Save Money by Being Friendly

Photo: tomazl

Being friendly doesn't cost you anything but can save money for you and your business.

Businesslike friendliness is the art of connecting with people quickly, simply, consistently without crossing boundaries. It's engaging in conversations of mutual interest rather than pushing an agenda; asking questions politely without being intrusive; getting an understanding of another business's mission and values without judging merit; being approachable without being too available. Being friendly means genuine interest for reasons apart from sales and profit.

Benefits of social interaction, pleasantness, and graciousness often surface at unexpected moments. They are the bonus points of business. Very often, though, deliberate acts of friendliness can predictably reap payback. Here are ways you can save money:

Understand how your vendors operate and how they serve your company.

Get to know the people who own the business as well as those who tend to the day-to-day details in operations, customer service, and billing. Discover the difficult aspects of their jobs so that, if possible, you can structure your dealings with the vendor in the least troublesome and most cost-effective way.

Save money by:

  • Negotiating lower pricing (or avoiding price increases) that allow the vendor to keep its profit margins because your business is easier-than-most to serve.
  • Avoiding costly disputes or paying for off-spec merchandise because you've been able to evaluate vendor capabilities thoroughly and communicate your company's needs clearly.
  • Eliminating the need to pay for rush orders because you are aware of lead times, peak seasons, problems that tend to slow production, and the best times to place orders for fastest throughput.

As you build and nurture contacts, show that you have integrity.

Convey that you are a good steward of resources with not only your business's finances but also sensitive information that others may share.

Save money by:

  • Receiving free items by becoming the person that others think of first when they are hoping to find a good home for unneeded items, such as used office equipment or tickets to local ballgames. People will call you because they know that 1) you won't accept an item you can't use, and 2) you are likely to know someone who can use extra stuff because of your depth of contacts.
  • Borrowing items that you may otherwise need to purchase.
  • Getting first dibs on low-cost inventory close-outs and limited offers, apart from electronic alerts. Your business is likely to hear about special deals because your integrity means that you'll honor terms of agreements, won't try to get these deals every day, and won't tell everyone you know about discount pricing.

Be an outgoing (and responsible) tenant if you lease commercial space.

Politely inform your landlord of maintenance and repair issues as well as any unusual or suspicious activities that may require excessive amounts of spending if not dealt with promptly. Work with fellow tenants to establish guidelines for use of common areas and resolve any problems through mutual agreements.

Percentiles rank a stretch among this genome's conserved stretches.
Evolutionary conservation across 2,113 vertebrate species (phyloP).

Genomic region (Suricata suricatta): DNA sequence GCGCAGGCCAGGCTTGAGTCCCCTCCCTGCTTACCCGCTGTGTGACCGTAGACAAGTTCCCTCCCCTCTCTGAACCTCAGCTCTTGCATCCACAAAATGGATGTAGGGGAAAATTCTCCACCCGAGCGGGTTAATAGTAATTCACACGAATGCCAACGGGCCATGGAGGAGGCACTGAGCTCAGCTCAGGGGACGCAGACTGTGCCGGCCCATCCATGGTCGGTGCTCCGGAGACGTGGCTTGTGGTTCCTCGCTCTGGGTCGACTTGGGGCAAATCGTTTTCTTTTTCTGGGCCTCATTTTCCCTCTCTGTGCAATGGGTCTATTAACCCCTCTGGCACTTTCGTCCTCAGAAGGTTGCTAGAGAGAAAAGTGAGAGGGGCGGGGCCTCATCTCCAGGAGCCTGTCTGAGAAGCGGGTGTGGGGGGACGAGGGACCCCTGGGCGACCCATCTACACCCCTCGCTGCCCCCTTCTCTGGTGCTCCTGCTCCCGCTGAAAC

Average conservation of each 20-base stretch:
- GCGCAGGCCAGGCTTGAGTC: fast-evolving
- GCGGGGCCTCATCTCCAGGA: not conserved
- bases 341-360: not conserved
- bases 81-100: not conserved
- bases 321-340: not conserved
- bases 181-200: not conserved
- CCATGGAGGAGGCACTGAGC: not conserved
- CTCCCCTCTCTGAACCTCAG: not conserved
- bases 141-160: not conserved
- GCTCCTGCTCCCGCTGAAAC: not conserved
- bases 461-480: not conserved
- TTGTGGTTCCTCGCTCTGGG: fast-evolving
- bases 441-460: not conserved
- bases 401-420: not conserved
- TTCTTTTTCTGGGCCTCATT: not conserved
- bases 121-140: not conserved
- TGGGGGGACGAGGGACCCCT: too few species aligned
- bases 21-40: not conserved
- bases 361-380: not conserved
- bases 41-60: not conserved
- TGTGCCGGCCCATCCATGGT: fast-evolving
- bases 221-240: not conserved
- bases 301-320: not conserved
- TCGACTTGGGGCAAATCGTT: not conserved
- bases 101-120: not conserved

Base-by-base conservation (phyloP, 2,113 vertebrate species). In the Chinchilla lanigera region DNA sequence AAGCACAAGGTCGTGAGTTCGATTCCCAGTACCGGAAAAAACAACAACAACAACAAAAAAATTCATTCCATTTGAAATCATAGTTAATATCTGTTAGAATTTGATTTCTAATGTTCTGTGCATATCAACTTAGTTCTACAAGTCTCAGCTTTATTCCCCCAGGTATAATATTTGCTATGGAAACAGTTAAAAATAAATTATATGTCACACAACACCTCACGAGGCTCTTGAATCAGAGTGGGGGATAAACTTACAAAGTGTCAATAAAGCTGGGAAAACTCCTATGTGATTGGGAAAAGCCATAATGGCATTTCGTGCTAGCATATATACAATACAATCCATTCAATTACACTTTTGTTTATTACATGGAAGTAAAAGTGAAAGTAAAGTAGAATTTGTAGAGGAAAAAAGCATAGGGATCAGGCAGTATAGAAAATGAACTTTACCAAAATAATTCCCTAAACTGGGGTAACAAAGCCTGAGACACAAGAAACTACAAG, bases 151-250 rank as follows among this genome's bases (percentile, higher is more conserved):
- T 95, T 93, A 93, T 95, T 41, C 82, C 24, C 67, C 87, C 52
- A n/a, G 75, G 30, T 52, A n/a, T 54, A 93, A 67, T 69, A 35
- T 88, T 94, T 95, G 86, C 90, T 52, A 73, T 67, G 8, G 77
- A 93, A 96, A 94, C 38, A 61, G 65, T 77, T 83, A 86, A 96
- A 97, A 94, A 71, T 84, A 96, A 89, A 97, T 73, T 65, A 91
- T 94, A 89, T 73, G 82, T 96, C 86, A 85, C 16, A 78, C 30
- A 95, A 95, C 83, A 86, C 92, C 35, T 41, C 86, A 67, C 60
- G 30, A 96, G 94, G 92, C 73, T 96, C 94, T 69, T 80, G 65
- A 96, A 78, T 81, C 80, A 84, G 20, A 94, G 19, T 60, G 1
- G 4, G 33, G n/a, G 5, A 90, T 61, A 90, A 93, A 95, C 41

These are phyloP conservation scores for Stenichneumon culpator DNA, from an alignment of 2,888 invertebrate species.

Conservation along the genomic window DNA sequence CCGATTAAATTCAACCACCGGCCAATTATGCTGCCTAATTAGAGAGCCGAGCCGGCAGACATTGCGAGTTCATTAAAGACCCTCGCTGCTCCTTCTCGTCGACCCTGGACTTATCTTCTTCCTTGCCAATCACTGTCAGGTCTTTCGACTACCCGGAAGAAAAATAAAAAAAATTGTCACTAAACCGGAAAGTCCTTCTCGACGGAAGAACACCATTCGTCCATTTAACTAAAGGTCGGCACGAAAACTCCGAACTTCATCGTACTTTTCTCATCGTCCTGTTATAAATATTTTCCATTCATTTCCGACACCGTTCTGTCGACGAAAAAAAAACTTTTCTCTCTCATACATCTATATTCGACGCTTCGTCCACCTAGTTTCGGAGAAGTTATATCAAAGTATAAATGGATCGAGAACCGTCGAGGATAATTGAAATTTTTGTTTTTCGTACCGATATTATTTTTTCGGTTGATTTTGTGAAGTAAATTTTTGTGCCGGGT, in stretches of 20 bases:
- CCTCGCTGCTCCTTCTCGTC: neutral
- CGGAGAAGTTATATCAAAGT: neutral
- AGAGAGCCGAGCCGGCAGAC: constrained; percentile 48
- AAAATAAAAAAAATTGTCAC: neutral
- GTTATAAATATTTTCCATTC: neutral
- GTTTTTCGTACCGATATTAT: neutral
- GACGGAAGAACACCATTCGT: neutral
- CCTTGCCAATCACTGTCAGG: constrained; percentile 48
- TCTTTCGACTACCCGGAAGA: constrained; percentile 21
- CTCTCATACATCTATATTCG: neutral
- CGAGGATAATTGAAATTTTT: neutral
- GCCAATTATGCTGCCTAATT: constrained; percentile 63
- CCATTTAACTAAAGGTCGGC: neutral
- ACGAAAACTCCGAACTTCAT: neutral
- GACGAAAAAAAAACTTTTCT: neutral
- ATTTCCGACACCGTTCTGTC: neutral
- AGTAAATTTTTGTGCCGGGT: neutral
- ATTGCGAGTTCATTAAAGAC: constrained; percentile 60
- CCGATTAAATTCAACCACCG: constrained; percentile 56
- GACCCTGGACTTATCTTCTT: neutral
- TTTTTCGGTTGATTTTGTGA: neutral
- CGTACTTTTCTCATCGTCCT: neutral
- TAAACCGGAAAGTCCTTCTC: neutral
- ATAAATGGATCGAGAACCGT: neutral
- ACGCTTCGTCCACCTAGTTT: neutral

Save money by:

  • Avoiding rent increases or extra fees associated with higher-than-expected operating expenses for common areas and entire properties.
  • Making it preferable for your landlord to continue leasing space to your business, rather than finding a replacement tenant for a higher price.

Talk with business owners.

Find out about their areas of expertise, and listen to stories about their businesses in addition to telling them about your business. Get to know a wide range of people in diverse industries, including those unrelated to yours. Start by developing a working knowledge of the purpose, products, services, and goals of various businesses; then delve into specific challenges in areas such as hiring, technology, government contracting, and social media. Find out about problems common to many types of businesses.

Save money by:

  • Adopting money-saving practices of other businesses.
  • Taking preventive, inexpensive actions now rather than having to spend a lot of money later to correct problems.
  • Getting recommendations from outside experts while sharing your expertise with other business owners.
  • Avoiding certain capital expenditures by finding ways to get results from existing infrastructure.

Conventional wisdom indicates that friendliness can generate results for sales and marketing. An outgoing, talkative person tends to make more sales calls, quickly builds rapport, easily establishes relationships, and relentlessly follows up to advance the sales process to the next level or close deals.

Friendliness can also produce savings for those who are looking for ways to reduce expenses while growing a business. To become the person with whom others want to connect and engage, be friendly, sensitive about information you share, and vigilant about fiscal responsibility.

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